From her cozy office in a tiny religious bookstore near Downtown Memphis, Elizabeth Wirls dreams about changing the world.
Or at least a small corner of it, starting with a couple neighborhoods where need is great and opportunities few.
And from there, who knows? Because as Wirls believes, the possibilities are endless.
Wirls, who manages the Episcopal Bookshop at 672 Poplar next door to St. Mary's Episcopal Cathedral, is coordinating a new social entrepreneurship startup called Creative Community that's designed to connect the arts and business communities with marginalized citizens.
To hear Wirls describe it, the mission is to create a sustainable, local, fair-trade network that will provide jobs and dignity to people living in poverty. It's a vision of entrepreneurship, she added, that's more about people than profits.
"It's a leap of faith, but we believe that we can harness the talents and collaborative efforts of the arts and business sectors to develop a network to make a difference in our community," Wirls said. "We can do this, there's no doubt about that. We understand that it's a big challenge, but we believe this is a way to shine a positive light on Memphis and it's something that people can really support."
Working in conjunction with June Averyt, director of the Outreach, Housing & Community organization, local artist Rebecca Chappell and Caritas Village founder Onie Johns, Wirls developed the project to transform recyclable materials -- including the plastic bags used to wrap copies of The Commercial Appeal -- into quality handmade goods. Other items may include old shirts, potato chip bags and discarded medicine bottles.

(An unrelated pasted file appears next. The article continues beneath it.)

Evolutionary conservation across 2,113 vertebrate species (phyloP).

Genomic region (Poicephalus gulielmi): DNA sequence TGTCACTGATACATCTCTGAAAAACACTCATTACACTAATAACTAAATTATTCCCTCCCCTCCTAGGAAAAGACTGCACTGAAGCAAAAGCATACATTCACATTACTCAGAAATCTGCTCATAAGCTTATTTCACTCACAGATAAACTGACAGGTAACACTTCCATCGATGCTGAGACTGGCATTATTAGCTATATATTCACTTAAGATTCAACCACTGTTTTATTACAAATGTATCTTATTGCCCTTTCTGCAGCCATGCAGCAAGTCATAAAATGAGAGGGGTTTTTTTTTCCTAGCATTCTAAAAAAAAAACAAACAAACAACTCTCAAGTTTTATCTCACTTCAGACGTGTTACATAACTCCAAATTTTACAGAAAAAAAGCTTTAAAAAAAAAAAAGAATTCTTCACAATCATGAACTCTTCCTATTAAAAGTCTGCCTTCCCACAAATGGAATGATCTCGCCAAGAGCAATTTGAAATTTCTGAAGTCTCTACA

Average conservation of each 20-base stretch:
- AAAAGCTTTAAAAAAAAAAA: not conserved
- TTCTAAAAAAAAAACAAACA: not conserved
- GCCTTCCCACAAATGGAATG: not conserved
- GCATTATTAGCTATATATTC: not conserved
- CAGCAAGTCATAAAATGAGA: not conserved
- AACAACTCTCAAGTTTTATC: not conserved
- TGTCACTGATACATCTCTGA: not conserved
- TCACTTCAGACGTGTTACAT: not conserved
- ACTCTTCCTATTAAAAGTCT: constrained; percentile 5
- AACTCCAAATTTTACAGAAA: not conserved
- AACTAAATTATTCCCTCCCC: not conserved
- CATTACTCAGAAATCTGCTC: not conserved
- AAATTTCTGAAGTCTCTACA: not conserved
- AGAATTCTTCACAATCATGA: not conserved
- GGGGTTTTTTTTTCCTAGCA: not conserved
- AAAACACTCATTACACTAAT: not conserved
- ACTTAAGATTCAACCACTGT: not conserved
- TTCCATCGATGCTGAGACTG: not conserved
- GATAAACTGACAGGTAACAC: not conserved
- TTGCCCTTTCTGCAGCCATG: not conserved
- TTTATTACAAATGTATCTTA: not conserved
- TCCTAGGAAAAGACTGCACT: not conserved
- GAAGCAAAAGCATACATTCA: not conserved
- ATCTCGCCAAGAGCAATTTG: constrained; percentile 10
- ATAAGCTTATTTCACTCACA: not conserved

One example is a boutonniere created from the bags, which will be crafted by Create Community participants, and what Wirls hopes will be sold at area businesses and by local churches and organizations as fundraising projects.
Wirls expects initial startup costs to run about $50,000, which will be used to provide small stipends for a couple dozen workers to produce the crafts. Although that amount -- around $2,000 per worker -- isn't going to lift anyone out of poverty, she hopes the supplementary income will lead to a cycle of earning and purpose for those with limited options.
Starting off small, Create Community is being established as a nonprofit organization and at first will concentrate engaging participants from neighborhoods near St. Mary's and in the Binghamton community.
"Part of the motivation is to work with our homeless population and help integrate them back into the community and move their lives to a different level," Averyt said. "People want to have something to do that's meaningful and creative. This is a small start that we believe can make a big difference."
To assist with the creative component, Wirls is reaching out to the artistic community and seeking concepts for products crafted from recyclable materials. A design competition will be launched in the coming weeks, with five winners being awarded $300 each for their ideas.
And plastic-bag-boutonnieres aside, the ultimate goal, Wirls said, is to create an eco-friendly, ecumenical business project that resonates throughout the community.
"This isn't about people creating pleasant little crafts that benevolent customers buy just to be nice," Wirls said. "It's about creating quality items that people will actually want to purchase and providing opportunities for people who may feel like they have none. The whole point is to get everyone involved and make this work."
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